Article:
·28 November 2021
·28 November 2021
Former Inter winger Francesco Moriero can still remember the relationship that he had with then-President Massimo Morratti when he was at the club.
Speaking to Rome-based newspaper Il Fatto Quotidiano in an interview published in today’s print edition, the 52-year-old gave some of his recollections of his time with the Nerazzurri.
Moriero joined Inter in the summer of 1997, and he spent three seasons at the club where he crossed paths with a number of legendary players and enjoyed several memorable moments even though the only trophy that he won came in the form of the 1998 UEFA Cup.
The time that he spent at Inter left a big impression on the Italian, and he can still recall the conversations that he had with Morratti in particular, as well as the experience of playing alongside legendary Brazilian striker Ronaldo in a Nerazzurri shirt.
Another player who Moriero shared a team with while at Inter was Roberto Baggio, of whom he said that “We often keep in touch with each other, he is a very private person.”
“We were always together when at Inter,” he went on of the Italian, “even in the hotel room we played cards. I learned a lot from him, not only on a technical level, but also on a personal level.”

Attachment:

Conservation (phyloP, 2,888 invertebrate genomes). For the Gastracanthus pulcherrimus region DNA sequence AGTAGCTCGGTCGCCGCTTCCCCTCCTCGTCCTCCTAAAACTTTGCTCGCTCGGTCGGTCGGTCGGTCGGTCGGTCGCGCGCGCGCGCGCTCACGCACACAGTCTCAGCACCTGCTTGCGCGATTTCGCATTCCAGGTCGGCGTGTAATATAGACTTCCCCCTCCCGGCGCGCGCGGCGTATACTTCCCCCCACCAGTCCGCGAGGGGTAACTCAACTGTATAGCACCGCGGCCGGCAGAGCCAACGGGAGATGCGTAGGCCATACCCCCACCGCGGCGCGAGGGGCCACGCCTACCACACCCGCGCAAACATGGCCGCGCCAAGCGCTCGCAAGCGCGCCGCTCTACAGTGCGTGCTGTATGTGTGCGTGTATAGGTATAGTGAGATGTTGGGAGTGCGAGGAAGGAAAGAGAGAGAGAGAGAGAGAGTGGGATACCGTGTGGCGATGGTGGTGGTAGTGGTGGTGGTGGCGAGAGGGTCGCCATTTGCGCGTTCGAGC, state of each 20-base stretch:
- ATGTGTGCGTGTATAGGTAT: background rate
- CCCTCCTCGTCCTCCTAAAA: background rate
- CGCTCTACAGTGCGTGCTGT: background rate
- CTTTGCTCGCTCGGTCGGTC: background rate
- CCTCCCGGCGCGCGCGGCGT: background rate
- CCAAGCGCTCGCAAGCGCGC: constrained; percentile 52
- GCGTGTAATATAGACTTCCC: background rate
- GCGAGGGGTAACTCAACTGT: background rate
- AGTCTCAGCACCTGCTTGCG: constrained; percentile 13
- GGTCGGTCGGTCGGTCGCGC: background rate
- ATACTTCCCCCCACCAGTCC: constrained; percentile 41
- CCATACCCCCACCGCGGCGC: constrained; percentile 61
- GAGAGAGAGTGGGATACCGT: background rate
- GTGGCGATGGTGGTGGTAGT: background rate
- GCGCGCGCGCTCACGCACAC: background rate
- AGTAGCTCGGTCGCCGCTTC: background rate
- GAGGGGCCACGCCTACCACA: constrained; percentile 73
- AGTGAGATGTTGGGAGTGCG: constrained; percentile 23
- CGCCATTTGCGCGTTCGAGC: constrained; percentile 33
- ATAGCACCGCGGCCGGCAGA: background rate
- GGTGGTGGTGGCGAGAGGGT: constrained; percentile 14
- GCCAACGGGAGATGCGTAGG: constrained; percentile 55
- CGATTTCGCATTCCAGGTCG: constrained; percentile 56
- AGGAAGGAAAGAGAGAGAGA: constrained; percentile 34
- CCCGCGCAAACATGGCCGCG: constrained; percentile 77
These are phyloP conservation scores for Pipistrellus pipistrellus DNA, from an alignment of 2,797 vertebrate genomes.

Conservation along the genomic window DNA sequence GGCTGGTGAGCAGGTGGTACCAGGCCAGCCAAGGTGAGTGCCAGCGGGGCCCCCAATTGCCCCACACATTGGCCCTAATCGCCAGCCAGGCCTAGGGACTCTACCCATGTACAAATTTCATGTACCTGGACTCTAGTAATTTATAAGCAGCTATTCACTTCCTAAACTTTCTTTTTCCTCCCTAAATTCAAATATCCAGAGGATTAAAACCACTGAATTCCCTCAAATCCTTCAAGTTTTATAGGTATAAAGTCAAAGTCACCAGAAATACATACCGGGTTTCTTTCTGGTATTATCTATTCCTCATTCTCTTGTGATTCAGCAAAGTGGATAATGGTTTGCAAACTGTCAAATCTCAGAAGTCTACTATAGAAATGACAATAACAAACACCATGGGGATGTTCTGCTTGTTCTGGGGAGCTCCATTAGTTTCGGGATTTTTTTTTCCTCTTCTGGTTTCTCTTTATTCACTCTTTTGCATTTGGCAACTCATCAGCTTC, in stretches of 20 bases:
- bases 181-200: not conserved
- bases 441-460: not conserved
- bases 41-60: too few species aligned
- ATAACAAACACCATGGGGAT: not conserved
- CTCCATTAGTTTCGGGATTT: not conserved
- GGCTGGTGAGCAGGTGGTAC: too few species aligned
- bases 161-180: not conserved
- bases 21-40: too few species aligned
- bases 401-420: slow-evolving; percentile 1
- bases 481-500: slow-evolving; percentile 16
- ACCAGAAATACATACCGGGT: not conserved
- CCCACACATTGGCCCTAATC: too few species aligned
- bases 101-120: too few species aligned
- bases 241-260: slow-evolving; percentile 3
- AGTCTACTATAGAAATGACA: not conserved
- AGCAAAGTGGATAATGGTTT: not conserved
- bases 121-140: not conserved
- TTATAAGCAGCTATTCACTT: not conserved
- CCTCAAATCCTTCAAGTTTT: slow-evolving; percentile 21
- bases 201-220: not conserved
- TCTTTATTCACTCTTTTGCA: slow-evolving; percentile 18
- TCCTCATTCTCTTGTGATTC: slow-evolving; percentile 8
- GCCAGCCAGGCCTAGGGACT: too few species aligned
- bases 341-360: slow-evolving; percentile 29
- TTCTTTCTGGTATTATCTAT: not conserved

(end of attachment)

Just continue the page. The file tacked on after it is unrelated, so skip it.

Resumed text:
He called former President Morratti “A President and a father: on Mondays he always called me without fail, just to ask me how I was. That wasn’t something I was used to.”
“The first time I was amazed,” Moriero continued. “I wondered why he was doing this, then I discovered that he treated everyone the same way.”
“He wanted to know everything,” the winger explained. “He was very affectionate with us. And every time we won he would come to the locker room and we would pick him up. He made us like a family.”
Of his former teammate Ronaldo, Moriero stated that “After Maradona and Pele, he was the best player in history.”
“Playing alongside him was like science fiction, his play was inexplicable and always done at a cartoonish speed. Even in training!” he added.
He explained of the training sessions at the time that “We were all going crazy, including the two thousand fans perennially present in the stands.”
“Every day was like a party, with songs and applause,” he added. “Songs and applause from us players too. And he had fun.”
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